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Timing is everything in sports psychology
‘If you do not know where you are going, do not be surprised if you arrive somewhere else’ (Lewis Carroll).
Mental skills training and psychological support can enhance performance. One issue that has come to the fore over the past decade is the timing of those interventions. While practitioners strive to tailor their interventions to individual athletes, awareness of the concept of ‘periodisation’ is key.
Periodisation describes the challenge of planning and managing physical training over time. Volume (the amount of work athletes perform) and intensity (the quality of work performed) are the two most important variables that are systematically varied in physical training programmes.
Psychological skills training is now embedded in the elite performance model of training, but the integration of the planning and periodisation of mental and psychological skills has rarely been tested or assessed. But the risks of getting the timing of psychological skills training wrong are worth considering.
For instance, the introduction of particular techniques, whether effective or not, may alter athletes self-concept and reduce their confidence. A novel method may work in the long term, but in the short term athletes are being encouraged to employ a technique that may not even have been aware of.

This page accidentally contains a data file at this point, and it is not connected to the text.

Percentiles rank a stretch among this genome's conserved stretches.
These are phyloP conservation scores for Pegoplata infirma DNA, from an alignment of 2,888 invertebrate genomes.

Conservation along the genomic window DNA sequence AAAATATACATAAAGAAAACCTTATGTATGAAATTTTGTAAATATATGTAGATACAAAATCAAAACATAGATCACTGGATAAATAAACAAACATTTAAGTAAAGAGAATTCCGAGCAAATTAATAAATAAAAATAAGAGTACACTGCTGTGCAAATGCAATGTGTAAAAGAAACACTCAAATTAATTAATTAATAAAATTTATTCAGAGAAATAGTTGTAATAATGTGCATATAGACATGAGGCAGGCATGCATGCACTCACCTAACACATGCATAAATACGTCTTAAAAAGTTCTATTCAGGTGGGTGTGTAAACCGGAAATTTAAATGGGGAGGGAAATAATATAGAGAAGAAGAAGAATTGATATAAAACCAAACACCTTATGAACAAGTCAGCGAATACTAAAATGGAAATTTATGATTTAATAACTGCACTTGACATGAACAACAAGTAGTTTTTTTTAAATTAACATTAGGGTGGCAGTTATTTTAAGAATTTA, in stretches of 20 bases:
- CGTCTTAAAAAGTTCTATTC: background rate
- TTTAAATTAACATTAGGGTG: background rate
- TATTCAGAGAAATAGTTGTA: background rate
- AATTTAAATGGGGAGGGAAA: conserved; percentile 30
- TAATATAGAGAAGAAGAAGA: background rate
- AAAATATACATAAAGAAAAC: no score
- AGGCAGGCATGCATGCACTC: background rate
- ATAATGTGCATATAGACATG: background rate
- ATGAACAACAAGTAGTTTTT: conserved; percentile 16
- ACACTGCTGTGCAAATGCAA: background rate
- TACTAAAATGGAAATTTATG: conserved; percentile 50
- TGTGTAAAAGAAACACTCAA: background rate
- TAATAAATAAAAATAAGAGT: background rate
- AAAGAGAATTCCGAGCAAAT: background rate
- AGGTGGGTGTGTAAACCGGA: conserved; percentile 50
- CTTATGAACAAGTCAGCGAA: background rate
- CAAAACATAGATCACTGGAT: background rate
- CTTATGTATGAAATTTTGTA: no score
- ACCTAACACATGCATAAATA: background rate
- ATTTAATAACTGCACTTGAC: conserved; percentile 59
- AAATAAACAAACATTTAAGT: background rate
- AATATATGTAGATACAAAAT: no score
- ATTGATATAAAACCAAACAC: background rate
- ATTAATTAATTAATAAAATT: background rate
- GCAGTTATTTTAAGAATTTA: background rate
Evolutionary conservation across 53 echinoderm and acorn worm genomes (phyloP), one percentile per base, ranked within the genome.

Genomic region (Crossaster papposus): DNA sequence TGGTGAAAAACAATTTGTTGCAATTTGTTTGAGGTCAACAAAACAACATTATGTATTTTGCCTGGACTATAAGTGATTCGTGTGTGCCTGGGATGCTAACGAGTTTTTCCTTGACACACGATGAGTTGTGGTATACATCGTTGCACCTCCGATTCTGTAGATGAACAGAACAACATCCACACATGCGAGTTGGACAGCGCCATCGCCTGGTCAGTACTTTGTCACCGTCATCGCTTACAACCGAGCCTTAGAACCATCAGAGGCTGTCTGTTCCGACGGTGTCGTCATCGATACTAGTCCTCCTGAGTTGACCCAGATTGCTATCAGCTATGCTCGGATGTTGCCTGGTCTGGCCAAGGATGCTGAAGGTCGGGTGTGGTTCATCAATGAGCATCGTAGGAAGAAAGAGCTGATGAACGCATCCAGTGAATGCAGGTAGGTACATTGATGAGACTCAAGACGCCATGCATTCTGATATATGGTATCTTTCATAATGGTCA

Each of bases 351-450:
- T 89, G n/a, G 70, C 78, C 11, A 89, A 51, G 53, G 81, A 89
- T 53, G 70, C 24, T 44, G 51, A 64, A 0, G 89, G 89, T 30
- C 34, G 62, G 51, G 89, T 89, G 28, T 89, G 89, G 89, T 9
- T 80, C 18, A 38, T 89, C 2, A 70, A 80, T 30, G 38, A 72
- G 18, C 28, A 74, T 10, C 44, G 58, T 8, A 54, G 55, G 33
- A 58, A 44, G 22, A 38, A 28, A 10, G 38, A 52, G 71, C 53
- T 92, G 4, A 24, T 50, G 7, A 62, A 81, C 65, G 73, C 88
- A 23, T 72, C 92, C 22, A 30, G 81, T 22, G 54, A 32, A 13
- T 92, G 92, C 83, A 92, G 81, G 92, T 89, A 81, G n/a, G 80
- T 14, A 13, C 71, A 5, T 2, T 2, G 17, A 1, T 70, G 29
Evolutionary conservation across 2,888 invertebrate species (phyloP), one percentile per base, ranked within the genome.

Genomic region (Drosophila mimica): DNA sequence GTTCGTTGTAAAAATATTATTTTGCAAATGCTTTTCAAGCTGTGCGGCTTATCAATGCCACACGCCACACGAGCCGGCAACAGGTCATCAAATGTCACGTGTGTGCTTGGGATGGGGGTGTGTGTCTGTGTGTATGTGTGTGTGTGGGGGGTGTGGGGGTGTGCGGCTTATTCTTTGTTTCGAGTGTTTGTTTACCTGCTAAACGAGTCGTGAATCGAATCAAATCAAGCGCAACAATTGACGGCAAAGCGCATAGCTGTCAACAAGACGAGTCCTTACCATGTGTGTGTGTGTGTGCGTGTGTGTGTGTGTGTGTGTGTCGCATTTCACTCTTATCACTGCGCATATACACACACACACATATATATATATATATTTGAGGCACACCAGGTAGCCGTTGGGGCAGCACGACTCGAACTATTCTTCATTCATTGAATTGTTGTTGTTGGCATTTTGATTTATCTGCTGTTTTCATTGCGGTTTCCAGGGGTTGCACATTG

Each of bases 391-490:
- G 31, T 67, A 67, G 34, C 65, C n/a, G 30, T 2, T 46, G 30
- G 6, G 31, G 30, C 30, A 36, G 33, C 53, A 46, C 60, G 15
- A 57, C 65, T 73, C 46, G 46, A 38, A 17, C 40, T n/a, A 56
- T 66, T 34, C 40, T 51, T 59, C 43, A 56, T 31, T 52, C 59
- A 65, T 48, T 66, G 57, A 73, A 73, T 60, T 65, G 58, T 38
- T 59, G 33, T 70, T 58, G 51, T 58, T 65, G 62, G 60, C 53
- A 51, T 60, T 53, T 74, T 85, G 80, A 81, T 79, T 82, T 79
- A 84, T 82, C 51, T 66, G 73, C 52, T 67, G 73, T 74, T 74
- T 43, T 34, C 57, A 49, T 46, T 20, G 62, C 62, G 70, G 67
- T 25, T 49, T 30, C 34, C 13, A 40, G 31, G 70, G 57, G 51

And, while the periodisation of psychological inputs makes logical sense, it doesn’t necessary parallel that of physical training. As athletes approach the Olympic and Paralympics Games, psychological support is perceived to be in high demand the closer the Games approach.
For first time Olympians and Paralympians, the one-off quick fix certainly occurs, but the benefit is debatable. Athletes have requested more self-confidence and affirmation sessions in short bouts close to the competition, as the event can be their once in a lifetime experience.
Planning and the routine building within the sportand between athlete, coach and sport psychologist is normally the best way. This is best achieved with time at practice, competition events and social gatherings within the sport.
What will inevitably occur will be other interpersonal and intra-staff psychological issues that occur under the pressure of the Games. This only happens at big events and hence periodisation and timing has to be simulated at previous competitive environments. If these are dealt with without personal conflict being involved, the event will run itself.
But there are still many theoretical questions over its application and a lack of adequate guidelines on the optimal approach to implementing an effective programme. This is because there are many variables, such as demanding competitive and practice schedules, delivery issues such as consultant knowledge, access to athlete and coach and coach /athlete reluctance.
Despite these potential difficulties, developing the periodisation framework can only bring greater insight and refinement into the delivery of psychology in sport.